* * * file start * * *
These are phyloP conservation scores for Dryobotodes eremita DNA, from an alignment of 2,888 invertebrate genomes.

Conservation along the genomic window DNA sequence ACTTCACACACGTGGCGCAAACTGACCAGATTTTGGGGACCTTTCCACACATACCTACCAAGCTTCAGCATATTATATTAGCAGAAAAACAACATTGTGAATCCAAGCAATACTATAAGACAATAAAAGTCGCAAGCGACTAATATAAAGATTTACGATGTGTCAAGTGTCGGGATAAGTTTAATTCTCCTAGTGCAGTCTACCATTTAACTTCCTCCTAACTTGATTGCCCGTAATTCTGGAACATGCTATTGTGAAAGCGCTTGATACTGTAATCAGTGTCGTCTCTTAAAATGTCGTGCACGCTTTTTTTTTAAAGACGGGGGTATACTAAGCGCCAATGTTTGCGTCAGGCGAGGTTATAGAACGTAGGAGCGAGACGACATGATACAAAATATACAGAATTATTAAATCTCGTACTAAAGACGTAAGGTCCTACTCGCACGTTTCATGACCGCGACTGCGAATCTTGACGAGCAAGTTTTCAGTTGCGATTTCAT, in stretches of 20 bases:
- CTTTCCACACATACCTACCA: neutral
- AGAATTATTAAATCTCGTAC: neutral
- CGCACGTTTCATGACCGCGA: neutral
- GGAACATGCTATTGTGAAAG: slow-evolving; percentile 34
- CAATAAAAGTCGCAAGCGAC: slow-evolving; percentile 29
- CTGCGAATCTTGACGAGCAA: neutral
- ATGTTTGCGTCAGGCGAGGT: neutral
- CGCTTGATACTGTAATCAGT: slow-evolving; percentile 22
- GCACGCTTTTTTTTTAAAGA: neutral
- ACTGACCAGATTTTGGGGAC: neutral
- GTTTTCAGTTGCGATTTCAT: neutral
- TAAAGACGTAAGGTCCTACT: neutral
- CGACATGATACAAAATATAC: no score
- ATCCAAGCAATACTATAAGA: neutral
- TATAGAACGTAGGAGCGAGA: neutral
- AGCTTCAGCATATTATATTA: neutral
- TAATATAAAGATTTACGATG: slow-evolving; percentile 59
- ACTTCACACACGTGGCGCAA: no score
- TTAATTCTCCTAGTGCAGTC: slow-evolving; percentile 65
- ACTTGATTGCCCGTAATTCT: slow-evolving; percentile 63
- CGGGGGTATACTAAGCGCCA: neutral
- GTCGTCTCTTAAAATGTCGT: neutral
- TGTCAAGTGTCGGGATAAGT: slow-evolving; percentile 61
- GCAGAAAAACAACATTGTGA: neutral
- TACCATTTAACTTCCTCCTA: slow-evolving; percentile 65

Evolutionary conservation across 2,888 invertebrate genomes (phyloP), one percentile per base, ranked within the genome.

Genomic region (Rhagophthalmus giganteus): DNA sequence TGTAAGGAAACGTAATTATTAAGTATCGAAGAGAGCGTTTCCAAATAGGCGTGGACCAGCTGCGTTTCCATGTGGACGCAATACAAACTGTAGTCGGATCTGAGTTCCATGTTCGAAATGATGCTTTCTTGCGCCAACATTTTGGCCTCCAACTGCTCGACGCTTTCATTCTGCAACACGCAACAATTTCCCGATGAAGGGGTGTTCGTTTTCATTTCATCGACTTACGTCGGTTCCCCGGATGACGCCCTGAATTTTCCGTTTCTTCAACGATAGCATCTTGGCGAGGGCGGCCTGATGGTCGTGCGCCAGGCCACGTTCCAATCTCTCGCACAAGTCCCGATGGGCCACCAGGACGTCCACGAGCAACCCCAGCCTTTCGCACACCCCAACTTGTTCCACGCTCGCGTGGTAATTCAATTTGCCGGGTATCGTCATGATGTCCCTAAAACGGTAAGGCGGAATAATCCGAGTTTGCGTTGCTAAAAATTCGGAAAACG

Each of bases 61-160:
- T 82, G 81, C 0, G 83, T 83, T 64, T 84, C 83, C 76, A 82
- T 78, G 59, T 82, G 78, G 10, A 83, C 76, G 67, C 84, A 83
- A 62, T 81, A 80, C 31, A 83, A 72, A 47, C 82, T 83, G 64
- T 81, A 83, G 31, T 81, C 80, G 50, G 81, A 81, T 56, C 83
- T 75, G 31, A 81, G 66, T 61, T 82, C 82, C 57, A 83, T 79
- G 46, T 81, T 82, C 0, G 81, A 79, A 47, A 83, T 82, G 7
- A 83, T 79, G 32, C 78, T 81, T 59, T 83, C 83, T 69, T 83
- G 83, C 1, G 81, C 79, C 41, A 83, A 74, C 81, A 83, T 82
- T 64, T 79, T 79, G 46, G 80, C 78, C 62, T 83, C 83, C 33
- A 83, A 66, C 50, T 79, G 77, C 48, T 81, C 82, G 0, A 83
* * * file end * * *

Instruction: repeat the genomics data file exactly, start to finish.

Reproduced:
These are phyloP conservation scores for Dryobotodes eremita DNA, from an alignment of 2,888 invertebrate genomes.

Conservation along the genomic window DNA sequence ACTTCACACACGTGGCGCAAACTGACCAGATTTTGGGGACCTTTCCACACATACCTACCAAGCTTCAGCATATTATATTAGCAGAAAAACAACATTGTGAATCCAAGCAATACTATAAGACAATAAAAGTCGCAAGCGACTAATATAAAGATTTACGATGTGTCAAGTGTCGGGATAAGTTTAATTCTCCTAGTGCAGTCTACCATTTAACTTCCTCCTAACTTGATTGCCCGTAATTCTGGAACATGCTATTGTGAAAGCGCTTGATACTGTAATCAGTGTCGTCTCTTAAAATGTCGTGCACGCTTTTTTTTTAAAGACGGGGGTATACTAAGCGCCAATGTTTGCGTCAGGCGAGGTTATAGAACGTAGGAGCGAGACGACATGATACAAAATATACAGAATTATTAAATCTCGTACTAAAGACGTAAGGTCCTACTCGCACGTTTCATGACCGCGACTGCGAATCTTGACGAGCAAGTTTTCAGTTGCGATTTCAT, in stretches of 20 bases:
- CTTTCCACACATACCTACCA: neutral
- AGAATTATTAAATCTCGTAC: neutral
- CGCACGTTTCATGACCGCGA: neutral
- GGAACATGCTATTGTGAAAG: slow-evolving; percentile 34
- CAATAAAAGTCGCAAGCGAC: slow-evolving; percentile 29
- CTGCGAATCTTGACGAGCAA: neutral
- ATGTTTGCGTCAGGCGAGGT: neutral
- CGCTTGATACTGTAATCAGT: slow-evolving; percentile 22
- GCACGCTTTTTTTTTAAAGA: neutral
- ACTGACCAGATTTTGGGGAC: neutral
- GTTTTCAGTTGCGATTTCAT: neutral
- TAAAGACGTAAGGTCCTACT: neutral
- CGACATGATACAAAATATAC: no score
- ATCCAAGCAATACTATAAGA: neutral
- TATAGAACGTAGGAGCGAGA: neutral
- AGCTTCAGCATATTATATTA: neutral
- TAATATAAAGATTTACGATG: slow-evolving; percentile 59
- ACTTCACACACGTGGCGCAA: no score
- TTAATTCTCCTAGTGCAGTC: slow-evolving; percentile 65
- ACTTGATTGCCCGTAATTCT: slow-evolving; percentile 63
- CGGGGGTATACTAAGCGCCA: neutral
- GTCGTCTCTTAAAATGTCGT: neutral
- TGTCAAGTGTCGGGATAAGT: slow-evolving; percentile 61
- GCAGAAAAACAACATTGTGA: neutral
- TACCATTTAACTTCCTCCTA: slow-evolving; percentile 65

Evolutionary conservation across 2,888 invertebrate genomes (phyloP), one percentile per base, ranked within the genome.

Genomic region (Rhagophthalmus giganteus): DNA sequence TGTAAGGAAACGTAATTATTAAGTATCGAAGAGAGCGTTTCCAAATAGGCGTGGACCAGCTGCGTTTCCATGTGGACGCAATACAAACTGTAGTCGGATCTGAGTTCCATGTTCGAAATGATGCTTTCTTGCGCCAACATTTTGGCCTCCAACTGCTCGACGCTTTCATTCTGCAACACGCAACAATTTCCCGATGAAGGGGTGTTCGTTTTCATTTCATCGACTTACGTCGGTTCCCCGGATGACGCCCTGAATTTTCCGTTTCTTCAACGATAGCATCTTGGCGAGGGCGGCCTGATGGTCGTGCGCCAGGCCACGTTCCAATCTCTCGCACAAGTCCCGATGGGCCACCAGGACGTCCACGAGCAACCCCAGCCTTTCGCACACCCCAACTTGTTCCACGCTCGCGTGGTAATTCAATTTGCCGGGTATCGTCATGATGTCCCTAAAACGGTAAGGCGGAATAATCCGAGTTTGCGTTGCTAAAAATTCGGAAAACG

Each of bases 61-160:
- T 82, G 81, C 0, G 83, T 83, T 64, T 84, C 83, C 76, A 82
- T 78, G 59, T 82, G 78, G 10, A 83, C 76, G 67, C 84, A 83
- A 62, T 81, A 80, C 31, A 83, A 72, A 47, C 82, T 83, G 64
- T 81, A 83, G 31, T 81, C 80, G 50, G 81, A 81, T 56, C 83
- T 75, G 31, A 81, G 66, T 61, T 82, C 82, C 57, A 83, T 79
- G 46, T 81, T 82, C 0, G 81, A 79, A 47, A 83, T 82, G 7
- A 83, T 79, G 32, C 78, T 81, T 59, T 83, C 83, T 69, T 83
- G 83, C 1, G 81, C 79, C 41, A 83, A 74, C 81, A 83, T 82
- T 64, T 79, T 79, G 46, G 80, C 78, C 62, T 83, C 83, C 33
- A 83, A 66, C 50, T 79, G 77, C 48, T 81, C 82, G 0, A 83